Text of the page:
Friday, December 23, 2011

This Just In by Bob Schieffer

The subtitle of this book is "What I Couldn't Tell You on TV", and you'd think there would be some really juicy tidbits in here about public and political figures, but the book is surprisingly tame and tactful, even so. Ah well.

Schieffer fills the book mostly with anecdotes about some of the big stories from his time in print and television journalism. As a Texas reporter, he was on the scene when JFK was shot in Dallas, and also covered the civil rights movement in the deep South, when the federal government forced integration.

He was sent to Vietnam to report on the war there, with the express purpose of finding out how the local Texas military enlistees were doing. The Star-Telegram ran ads saying, "He won't be talking to many generals, He'll be looking for your sons and daughters." Bob took care of his primary assignment, but he also managed to sneak out where the action was whenever possible.

"The best quote I ever got and could not find a place to use resulted from a conversation I had with a black Marine. When I asked if he ever felt discrimination, he replied, 'Nah, the Marines treat ever'body like niggers.'"

"Walter Clerihew, an Air Force pilot from Jacksboro, Texas...flew low over the rice paddies and canals south of Saigon on the lookout for Viet Cong. 'I figured out the best way to find them is just to fly in low and see if anybody shoots.'"

After returning from Vietnam, he returned to the political beat, where he would remain, with one company or another for the rest of his career. There's a great quote from Gene McCarthy about JFK:

"He recalled one day when both had served in the House of Representatives and he came upon Kennedy in a cloakroom, with his feet up. 'You know,' Kennedy told him, 'if you don't want to work, this is as good a place as any to have a job.'"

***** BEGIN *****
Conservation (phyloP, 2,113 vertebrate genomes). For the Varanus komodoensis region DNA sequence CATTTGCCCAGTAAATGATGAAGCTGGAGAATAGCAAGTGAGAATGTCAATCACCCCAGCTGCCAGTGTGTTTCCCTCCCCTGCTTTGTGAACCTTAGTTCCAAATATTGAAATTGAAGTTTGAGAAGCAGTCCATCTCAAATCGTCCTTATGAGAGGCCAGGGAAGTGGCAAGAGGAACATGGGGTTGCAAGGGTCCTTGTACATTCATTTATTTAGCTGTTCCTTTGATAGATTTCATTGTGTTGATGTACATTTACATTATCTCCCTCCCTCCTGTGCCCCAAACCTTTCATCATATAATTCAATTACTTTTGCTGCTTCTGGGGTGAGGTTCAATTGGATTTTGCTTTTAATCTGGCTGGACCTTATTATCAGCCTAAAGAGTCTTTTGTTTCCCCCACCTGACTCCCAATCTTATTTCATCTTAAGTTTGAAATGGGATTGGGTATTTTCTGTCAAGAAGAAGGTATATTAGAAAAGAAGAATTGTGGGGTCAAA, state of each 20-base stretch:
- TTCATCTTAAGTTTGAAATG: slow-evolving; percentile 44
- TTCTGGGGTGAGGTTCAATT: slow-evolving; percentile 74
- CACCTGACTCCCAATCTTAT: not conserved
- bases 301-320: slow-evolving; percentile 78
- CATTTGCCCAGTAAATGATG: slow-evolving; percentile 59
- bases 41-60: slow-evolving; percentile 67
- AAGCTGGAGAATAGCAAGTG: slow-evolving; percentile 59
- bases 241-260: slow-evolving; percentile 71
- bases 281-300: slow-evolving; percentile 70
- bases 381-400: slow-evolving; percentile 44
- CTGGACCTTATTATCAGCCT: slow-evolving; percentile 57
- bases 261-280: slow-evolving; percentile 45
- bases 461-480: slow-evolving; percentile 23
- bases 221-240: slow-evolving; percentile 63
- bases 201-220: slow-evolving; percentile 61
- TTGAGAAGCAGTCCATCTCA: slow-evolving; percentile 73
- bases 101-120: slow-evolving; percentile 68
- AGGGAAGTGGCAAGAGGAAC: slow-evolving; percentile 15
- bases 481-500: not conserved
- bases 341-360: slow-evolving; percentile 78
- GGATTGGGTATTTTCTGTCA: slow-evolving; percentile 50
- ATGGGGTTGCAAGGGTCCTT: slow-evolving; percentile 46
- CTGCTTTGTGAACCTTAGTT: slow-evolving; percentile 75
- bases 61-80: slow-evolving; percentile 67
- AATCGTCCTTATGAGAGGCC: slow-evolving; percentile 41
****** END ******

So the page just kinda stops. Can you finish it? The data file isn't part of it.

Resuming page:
I'm afraid it's probably still true of our congresspersons today.

While working at the Pentagon, he ran into snags with security classified documents:

"The government ihas legitimate reasons to keep many things secret and the list is obvious: war plans, troop movements, the identities of undercover agents, details on how our sophisticated weapons and our defenses are constructed, and the list goes on and on. But I soon learned there was another reason to put a security classification on information; to cover up mistakes and avoid embarassment."

Really makes you trust our government, doesn't it?

Another good example of government's total irrationality:

"Once the (Supreme) Court ruled that the New York Times and the Washington Post could print the papers, those of us covering the story began hounding the Defense Department to release the entire set. Defense officials refused, saying they were 'classified.' Some days later, I wandered into the Pentagon's undergound shopping mall bookstore and discovered that a commercial publisher had printed the entire four volumes of the Pentagon Papers and had put them on sale. There they were, on sale to the public in the basement of the building where government copies were being kept upstairs in a safe, classified top secret!"